The code in useValues2() uses a second volatile field, vol2, in an attempt to force the VM to generate a memory barrier. This doesn’t generally work. To establish a proper “happens-before” relationship, both threads need to be interacting with the same volatile field. You’d have to know that vol2 was set after data1/data2 in thread 1. (The fact that this doesn’t work is probably obvious from looking at the code; the caution here is against trying to cleverly “cause” a memory barrier instead of creating an ordered series of accesses.)

What to do

General advice

In C/C++, use the pthread operations, like mutexes and semaphores. These include the proper memory barriers, providing correct and efficient behavior on all Android platform versions. Be sure to use them correctly, for example be wary of signaling a condition variable without holding the corresponding mutex.

It's best to avoid using atomic functions directly. Locking and unlocking a pthread mutex require a single atomic operation each if there’s no contention, so you’re not going to save much by replacing mutex calls with atomic ops. If you need a lock-free design, you must fully understand the concepts in this entire document before you begin (or, better yet, find an existing code library that is known to be correct on SMP ARM).

Be extremely circumspect with "volatile” in C/C++. It often indicates a concurrency problem waiting to happen.

In Java, the best answer is usually to use an appropriate utility class from the java.util.concurrent package. The code is well written and well tested on SMP.

Perhaps the safest thing you can do is make your class immutable. Objects from classes like String and Integer hold data that cannot be changed once the class is created, avoiding all synchronization issues. The book Effective Java, 2nd Ed. has specific instructions in “Item 15: Minimize Mutability”. Note in particular the importance of declaring fields “final" (Bloch).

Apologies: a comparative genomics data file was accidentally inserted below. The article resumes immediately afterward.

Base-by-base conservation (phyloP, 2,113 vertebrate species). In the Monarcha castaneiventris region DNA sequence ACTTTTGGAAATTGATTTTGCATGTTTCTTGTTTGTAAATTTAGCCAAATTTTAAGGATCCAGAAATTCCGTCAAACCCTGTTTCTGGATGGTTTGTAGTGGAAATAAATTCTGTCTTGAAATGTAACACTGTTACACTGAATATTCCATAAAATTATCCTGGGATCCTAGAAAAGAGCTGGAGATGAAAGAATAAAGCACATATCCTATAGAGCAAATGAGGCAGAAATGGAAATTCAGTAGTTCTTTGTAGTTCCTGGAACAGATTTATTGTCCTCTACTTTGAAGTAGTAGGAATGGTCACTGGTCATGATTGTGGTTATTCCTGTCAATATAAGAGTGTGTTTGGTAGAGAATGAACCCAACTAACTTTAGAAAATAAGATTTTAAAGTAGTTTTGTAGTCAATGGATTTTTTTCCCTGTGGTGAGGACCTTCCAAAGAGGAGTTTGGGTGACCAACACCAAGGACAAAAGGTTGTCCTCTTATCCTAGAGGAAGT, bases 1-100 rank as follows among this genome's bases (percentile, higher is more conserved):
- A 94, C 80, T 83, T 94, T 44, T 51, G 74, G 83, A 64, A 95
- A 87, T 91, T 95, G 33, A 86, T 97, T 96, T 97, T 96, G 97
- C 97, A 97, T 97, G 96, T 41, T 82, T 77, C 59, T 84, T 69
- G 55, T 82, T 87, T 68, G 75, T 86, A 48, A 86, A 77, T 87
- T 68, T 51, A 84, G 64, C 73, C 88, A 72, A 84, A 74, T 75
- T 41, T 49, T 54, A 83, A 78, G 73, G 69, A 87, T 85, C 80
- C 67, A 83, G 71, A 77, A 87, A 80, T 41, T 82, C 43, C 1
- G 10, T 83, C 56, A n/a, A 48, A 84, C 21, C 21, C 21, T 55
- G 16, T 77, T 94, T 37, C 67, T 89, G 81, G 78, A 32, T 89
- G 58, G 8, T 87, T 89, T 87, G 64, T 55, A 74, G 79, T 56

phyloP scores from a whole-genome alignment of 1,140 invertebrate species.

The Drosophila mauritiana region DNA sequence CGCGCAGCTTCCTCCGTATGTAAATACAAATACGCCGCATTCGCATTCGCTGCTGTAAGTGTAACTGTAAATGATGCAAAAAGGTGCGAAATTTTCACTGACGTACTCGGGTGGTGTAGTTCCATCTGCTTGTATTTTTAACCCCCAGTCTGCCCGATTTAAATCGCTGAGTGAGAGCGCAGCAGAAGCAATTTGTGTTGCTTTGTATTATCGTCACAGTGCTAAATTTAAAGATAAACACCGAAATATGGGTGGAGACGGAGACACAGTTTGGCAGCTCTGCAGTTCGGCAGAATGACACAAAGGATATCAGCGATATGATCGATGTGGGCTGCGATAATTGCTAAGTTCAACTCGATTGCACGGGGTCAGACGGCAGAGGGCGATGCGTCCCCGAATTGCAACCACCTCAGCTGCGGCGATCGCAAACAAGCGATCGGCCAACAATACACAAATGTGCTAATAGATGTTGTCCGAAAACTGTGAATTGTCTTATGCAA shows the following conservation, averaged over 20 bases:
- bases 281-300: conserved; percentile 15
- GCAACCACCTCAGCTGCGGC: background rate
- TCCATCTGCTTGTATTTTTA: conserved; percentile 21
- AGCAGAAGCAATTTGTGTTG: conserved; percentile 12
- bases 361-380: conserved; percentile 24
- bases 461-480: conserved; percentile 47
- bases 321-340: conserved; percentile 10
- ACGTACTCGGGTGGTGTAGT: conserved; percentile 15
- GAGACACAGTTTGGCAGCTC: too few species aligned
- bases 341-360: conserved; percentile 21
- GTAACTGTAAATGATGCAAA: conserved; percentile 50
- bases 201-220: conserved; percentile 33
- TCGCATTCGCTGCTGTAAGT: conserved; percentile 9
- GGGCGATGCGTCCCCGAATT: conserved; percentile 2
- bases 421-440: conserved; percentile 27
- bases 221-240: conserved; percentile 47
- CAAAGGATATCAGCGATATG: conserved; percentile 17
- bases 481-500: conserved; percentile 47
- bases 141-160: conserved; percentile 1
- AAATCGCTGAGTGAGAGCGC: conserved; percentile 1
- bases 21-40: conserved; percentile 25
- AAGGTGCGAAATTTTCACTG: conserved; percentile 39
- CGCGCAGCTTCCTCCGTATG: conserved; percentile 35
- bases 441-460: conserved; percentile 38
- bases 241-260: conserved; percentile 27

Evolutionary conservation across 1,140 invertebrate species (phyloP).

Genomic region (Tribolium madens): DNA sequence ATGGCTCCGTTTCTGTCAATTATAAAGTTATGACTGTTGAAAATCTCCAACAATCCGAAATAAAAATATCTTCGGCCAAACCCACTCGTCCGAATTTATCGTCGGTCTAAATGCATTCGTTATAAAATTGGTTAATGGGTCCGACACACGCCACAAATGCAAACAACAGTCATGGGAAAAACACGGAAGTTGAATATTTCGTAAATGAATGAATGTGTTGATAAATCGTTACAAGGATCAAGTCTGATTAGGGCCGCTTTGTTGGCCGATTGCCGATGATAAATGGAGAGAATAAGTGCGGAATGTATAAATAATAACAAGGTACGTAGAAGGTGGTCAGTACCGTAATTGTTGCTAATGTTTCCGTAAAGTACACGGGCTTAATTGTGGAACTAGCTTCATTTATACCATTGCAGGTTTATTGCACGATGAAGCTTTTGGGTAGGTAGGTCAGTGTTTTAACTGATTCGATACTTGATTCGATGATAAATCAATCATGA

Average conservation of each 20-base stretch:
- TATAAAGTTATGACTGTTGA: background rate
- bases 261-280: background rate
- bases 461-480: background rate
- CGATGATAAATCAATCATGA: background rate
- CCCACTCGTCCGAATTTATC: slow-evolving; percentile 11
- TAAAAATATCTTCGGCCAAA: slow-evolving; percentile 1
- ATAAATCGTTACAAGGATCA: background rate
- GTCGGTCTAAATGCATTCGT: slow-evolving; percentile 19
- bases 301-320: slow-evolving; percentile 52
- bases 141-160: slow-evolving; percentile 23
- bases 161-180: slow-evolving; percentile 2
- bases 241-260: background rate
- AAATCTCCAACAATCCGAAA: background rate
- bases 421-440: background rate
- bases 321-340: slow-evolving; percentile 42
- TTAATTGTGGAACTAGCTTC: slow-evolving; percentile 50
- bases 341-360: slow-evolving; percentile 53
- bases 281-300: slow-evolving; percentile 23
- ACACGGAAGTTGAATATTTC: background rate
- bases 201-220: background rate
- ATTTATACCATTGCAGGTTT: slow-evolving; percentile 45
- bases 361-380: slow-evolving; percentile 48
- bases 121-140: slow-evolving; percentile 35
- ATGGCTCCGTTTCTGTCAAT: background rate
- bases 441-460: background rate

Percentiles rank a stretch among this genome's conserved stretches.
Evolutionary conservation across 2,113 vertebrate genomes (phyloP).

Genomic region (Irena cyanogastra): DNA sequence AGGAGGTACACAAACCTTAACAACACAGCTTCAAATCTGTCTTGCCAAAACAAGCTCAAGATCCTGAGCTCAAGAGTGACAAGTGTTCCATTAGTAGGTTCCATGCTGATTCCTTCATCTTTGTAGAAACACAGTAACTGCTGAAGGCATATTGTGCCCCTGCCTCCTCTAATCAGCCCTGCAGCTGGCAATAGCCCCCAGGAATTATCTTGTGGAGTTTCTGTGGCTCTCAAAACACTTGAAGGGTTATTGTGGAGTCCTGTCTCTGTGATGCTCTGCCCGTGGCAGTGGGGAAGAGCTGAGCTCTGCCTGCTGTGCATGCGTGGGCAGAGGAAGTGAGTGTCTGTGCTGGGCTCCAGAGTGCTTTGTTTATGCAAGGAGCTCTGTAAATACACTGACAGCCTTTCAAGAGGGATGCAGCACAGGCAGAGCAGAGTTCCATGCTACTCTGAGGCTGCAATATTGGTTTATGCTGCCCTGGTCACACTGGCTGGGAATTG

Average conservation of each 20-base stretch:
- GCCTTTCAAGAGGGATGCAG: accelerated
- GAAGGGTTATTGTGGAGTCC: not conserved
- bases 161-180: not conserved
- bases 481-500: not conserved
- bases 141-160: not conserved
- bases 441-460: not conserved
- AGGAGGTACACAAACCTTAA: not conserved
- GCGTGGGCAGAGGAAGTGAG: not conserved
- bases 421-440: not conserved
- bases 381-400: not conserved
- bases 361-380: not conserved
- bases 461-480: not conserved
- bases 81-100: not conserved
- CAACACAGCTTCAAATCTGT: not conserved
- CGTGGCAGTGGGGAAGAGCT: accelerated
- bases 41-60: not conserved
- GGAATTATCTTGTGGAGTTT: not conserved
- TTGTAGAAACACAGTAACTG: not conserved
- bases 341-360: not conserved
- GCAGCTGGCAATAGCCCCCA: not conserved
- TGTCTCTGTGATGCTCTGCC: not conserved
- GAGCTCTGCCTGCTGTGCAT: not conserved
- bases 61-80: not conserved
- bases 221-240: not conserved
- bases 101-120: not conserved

If neither of these options is viable, the Java “synchronized” statement should be used to guard any field that can be accessed by more than one thread. If mutexes won’t work for your situation, you should declare shared fields “volatile”, but you must take great care to understand the interactions between threads. The volatile declaration won’t save you from common concurrent programming mistakes, but it will help you avoid the mysterious failures associated with optimizing compilers and SMP mishaps.

The Java Memory Model guarantees that assignments to final fields are visible to all threads once the constructor has finished — this is what ensures proper synchronization of fields in immutable classes. This guarantee does not hold if a partially-constructed object is allowed to become visible to other threads. It is necessary to follow safe construction practices.(Safe Construction Techniques in Java).

Synchronization primitive guarantees

The pthread library and VM make a couple of useful guarantees: all accesses previously performed by a thread that creates a new thread are observable by that new thread as soon as it starts, and all accesses performed by a thread that is exiting are observable when a join() on that thread returns. This means you don’t need any additional synchronization when preparing data for a new thread or examining the results of a joined thread.

Whether or not these guarantees apply to interactions with pooled threads depends on the thread pool implementation.

In C/C++, the pthread library guarantees that any accesses made by a thread before it unlocks a mutex will be observable by another thread after it locks that same mutex. It also guarantees that any accesses made before calling signal() or broadcast() on a condition variable will be observable by the woken thread.

Java language threads and monitors make similar guarantees for the comparable operations.

Upcoming changes to C/C++

The C and C++ language standards are evolving to include a sophisticated collection of atomic operations. A full matrix of calls for common data types is defined, with selectable memory barrier semantics (choose from relaxed, consume, acquire, release, acq_rel, seq_cst).

See the Further Reading section for pointers to the specifications.

Closing Notes